Archive

Our Criminal Past

‘Our Criminal Past’ is an interdisciplinary research network of UK-based stakeholders who are working academically and/or professionally in the field of the criminal, legal and penal history of Britain.

The creation of the network was in recognition of the growing importance of ‘our criminal past’, not only to academics but also to archivists, heritage professionals, educationalists and others in the wider community who have an investment in how our criminal past is to be preserved, presented and transmitted. Three inter-related themes have been identified as important areas of cross and multidisciplinary interest in terms of previous, current and future research that have contemporary and cultural significance beyond the academia. These are: Digitisation: Social Media and Crime History; Educating Historians of Crime: Classroom, Archive, Community; and Representing Penal Histories: Displaying and Narrating our Criminal Past.

Our series of network events brought together experts from a range of disciplines, including history, criminology, education, tourism and cultural studies, with archivists and those engaged in an educational and heritage capacity in museums and prisons. The events were a forum for discussion and debate about future strategic research planning and collaborations, the sustainability of research in relation to new technology and funding streams, and the role of individuals, communities and institutions in shaping and preserving our criminal past. Through the sharing of expertise and good practice, we explored ideas that would lead to new projects in the history of crime, thus ‘Caring for the Future’ of the history of crime.

 

Key Contacts

Professor Helen Johnston, University of Hull: h.johnston@hull.ac.uk

Professor Heather Shore, Leeds Beckett University: h.shore@leedsbackett.ac.uk

 

Events

Event 1: Our Criminal Past: Digitisation, Social Media and Crime History, London Metropolitan Archives, 17 May 2013

Event 2: Our Criminal Past: Educating Historians of Crime: Classroom, Archive, Community, Broadcasting Place, Leeds Beckett University, 6 September 2013

Event 3: Our Criminal Past: Representing Penal Histories: Displaying and Narrating the Criminal Past, Galleries of Justice, Nottingham, 31 January 2014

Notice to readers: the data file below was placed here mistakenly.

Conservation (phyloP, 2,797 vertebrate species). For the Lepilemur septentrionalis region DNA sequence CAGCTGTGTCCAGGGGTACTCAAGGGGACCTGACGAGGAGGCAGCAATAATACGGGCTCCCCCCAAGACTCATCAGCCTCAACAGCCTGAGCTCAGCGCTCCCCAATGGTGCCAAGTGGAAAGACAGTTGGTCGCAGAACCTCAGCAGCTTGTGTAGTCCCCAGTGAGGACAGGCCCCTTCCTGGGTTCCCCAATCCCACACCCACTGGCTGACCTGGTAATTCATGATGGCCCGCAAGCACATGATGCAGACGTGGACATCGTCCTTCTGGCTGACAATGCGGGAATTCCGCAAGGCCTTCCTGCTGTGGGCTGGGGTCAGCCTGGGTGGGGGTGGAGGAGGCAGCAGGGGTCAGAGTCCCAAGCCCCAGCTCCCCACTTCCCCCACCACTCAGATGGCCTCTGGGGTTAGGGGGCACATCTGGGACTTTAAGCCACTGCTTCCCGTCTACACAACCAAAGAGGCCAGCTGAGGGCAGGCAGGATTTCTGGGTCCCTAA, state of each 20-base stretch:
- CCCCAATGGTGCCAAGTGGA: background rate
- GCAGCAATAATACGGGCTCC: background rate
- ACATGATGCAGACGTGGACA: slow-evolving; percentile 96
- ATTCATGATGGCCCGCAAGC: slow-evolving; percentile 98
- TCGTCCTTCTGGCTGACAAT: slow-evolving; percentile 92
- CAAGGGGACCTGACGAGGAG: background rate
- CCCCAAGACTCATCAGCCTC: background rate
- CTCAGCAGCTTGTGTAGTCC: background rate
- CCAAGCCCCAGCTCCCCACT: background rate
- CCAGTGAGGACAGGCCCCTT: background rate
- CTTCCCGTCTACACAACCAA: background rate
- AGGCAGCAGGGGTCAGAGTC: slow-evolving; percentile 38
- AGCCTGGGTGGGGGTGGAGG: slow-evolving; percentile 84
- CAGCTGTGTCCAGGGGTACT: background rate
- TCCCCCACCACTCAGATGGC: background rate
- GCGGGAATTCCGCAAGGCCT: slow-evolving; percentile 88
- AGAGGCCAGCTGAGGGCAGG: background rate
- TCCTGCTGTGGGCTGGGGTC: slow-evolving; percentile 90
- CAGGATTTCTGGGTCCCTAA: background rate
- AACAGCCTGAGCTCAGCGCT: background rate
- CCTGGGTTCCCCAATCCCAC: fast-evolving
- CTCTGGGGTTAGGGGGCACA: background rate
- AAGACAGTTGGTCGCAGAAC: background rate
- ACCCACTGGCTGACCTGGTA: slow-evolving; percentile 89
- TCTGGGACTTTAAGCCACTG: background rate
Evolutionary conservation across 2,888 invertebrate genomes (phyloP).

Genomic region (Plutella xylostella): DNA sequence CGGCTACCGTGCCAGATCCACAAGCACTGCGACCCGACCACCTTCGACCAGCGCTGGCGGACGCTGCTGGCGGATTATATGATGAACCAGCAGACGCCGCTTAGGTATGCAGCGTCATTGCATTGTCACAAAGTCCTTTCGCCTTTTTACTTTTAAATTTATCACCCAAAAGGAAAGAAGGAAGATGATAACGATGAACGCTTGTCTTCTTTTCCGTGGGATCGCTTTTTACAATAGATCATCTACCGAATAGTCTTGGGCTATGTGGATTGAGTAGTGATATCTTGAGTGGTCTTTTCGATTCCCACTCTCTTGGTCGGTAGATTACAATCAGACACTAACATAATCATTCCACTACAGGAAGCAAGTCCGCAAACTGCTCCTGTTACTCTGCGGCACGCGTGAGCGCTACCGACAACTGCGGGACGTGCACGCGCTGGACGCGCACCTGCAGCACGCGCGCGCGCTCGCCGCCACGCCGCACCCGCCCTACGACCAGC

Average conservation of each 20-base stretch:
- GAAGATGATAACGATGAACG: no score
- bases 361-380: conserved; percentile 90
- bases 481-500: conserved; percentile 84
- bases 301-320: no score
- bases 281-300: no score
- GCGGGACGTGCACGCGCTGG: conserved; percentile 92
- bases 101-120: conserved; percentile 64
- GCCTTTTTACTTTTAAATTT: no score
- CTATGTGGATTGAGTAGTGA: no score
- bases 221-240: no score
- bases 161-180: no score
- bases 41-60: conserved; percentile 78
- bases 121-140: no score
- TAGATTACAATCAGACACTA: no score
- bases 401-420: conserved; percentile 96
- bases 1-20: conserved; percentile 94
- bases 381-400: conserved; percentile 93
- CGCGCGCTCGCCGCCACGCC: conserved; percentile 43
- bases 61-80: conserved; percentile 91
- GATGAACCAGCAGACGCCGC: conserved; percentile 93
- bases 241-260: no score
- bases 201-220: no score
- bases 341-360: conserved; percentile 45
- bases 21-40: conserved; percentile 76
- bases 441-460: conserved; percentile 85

Latest Updates on Twitter

There are lots of myths about the Victorians being prude, unsmiling, stiffs. They are shattered by these photographs I’ve been happily discovering of them smiling, laughing & goofing around. And there are many more to be found. Thread

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Are you an experienced information professional? Would you like to work for the Parliamentary Archives? We are currently recruiting for a Senior Archivist. For more information about the role and to apply, please visit https://t.co/hPT39r0ORU Closing date: 28th July #heritagejobs

Our free exhibition 'Prisoners or Patients? Criminal Insanity in Victorian Scotland' with @HistPsychiatry @univofstandrews is coming soon to @edfringe #Edinburgh #MakeYourFringe https://t.co/Gh8yTz5q5O

Look forward to presenting Police as Ploughmen at Social History Society conference, Gender, Labour & Consumption in historical perspective 13-14/9/2019 U. of Essex @PolHisSoc1985

Remembering @WMPolice @brumpolice PC George Snipe, fatally injured when attacked by a mob trying to free a prisoner - aged 29, 19/7/1897

#LestWeForget

@helenrogers19c @OldBaileyOnline Kathy Chater talked about Ann Duck in her book "Untold Histories
Black people in England and Wales during the period of the British Slave trade, c. 1660–1807" (2009) https://t.co/GXMoP1i8XI - but not sure if there's been much else besides the ODNB entry on her?

‘You answered him back and used your tongue pretty freely’: patriarchal dismissal of domestic abuse https://t.co/fGHS1FUbuN

New on my sleuthing blog: Mr Dawson's Infamous Beerhouse - the story of my own nefarious ancestor! #familyhistory #crimehist #Manchester https://t.co/3NupINc4qV